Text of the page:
But, there is such a thing as “good” carbs. These are the slow burning carbs. What are they? Beans and legumes, and some fruits like berries. If you haven’t been introduced to black bean soup or Indian dahl (lentils) you have missed something. These carbs provide energy but they are digested slowly so they can fuel your exercise and bodily functions without converting to fat in your body.

Lastly, let’s talk about protein. Proteins are the foods that build muscle. If you are an athlete you need a lot of protein. Muscle is built by tearing the muscle through strenuous exercise and allowing it to heal. The building block material for repairing and growing muscle is protein. Protein can be a little deceptive. If we eat a chicken breast we think we are eating protein and we are, but within the chicken breast there is a lot of fat. When it comes to meats don’t think it’s 100 % protein because it’s not. Proteins are in almost all living matter including vegetables. Eat a lot of vegetables with a little bit of meat is the best way to go. Vegetables also contain many micronutrients that you may not get otherwise.  I have met vegan athletes that are as muscular as their meat eating counterparts.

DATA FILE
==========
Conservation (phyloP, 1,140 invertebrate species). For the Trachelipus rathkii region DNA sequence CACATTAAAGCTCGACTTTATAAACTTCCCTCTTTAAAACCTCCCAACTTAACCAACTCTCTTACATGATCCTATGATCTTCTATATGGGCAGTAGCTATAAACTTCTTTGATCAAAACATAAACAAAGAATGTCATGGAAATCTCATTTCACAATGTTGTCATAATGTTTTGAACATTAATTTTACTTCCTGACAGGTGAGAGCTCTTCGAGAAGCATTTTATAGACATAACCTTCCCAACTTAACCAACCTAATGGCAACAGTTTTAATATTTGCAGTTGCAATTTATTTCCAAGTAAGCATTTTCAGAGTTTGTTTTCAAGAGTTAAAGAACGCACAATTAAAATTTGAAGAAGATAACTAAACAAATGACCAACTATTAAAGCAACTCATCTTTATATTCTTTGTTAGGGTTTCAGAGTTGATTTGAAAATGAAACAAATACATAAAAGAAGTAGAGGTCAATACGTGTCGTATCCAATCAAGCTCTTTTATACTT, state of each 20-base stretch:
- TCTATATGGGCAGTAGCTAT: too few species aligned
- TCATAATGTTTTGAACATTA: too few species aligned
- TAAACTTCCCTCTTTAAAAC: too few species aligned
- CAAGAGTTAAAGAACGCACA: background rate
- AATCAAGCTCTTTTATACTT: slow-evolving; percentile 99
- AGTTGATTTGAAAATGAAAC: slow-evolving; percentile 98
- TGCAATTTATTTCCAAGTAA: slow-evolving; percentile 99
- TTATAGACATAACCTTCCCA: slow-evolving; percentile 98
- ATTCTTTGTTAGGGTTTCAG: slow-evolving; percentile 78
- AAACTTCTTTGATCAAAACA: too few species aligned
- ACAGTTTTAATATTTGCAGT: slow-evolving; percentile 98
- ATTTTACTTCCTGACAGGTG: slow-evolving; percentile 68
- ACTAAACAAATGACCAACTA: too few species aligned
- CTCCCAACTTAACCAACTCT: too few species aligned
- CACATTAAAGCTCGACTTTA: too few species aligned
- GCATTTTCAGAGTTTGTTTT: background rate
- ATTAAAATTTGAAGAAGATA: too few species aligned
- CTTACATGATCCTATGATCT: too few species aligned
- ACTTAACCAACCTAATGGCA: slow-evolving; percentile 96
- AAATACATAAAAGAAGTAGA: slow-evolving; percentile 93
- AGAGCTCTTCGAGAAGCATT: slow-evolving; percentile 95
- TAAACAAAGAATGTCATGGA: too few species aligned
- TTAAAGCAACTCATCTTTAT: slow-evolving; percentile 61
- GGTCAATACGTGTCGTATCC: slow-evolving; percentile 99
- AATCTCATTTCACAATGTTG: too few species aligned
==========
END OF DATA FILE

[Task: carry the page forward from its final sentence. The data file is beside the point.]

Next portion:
As a kid I was a picky eater. Now I can and will eat just about anything within reason, but in recent years while studying nutrition, I have become a little discriminating again. I will spend extra money to get the highest quality food I can buy, I just try not to eat too much. Remember Michael Pollan’s famous quote: “Eat real food, not too much, mostly plants.” 

Next chat, we will talk about metabolism! See you then.

Be well,

Garey

Move on to Part III Who Is to Blame for America’s Obesity Problem?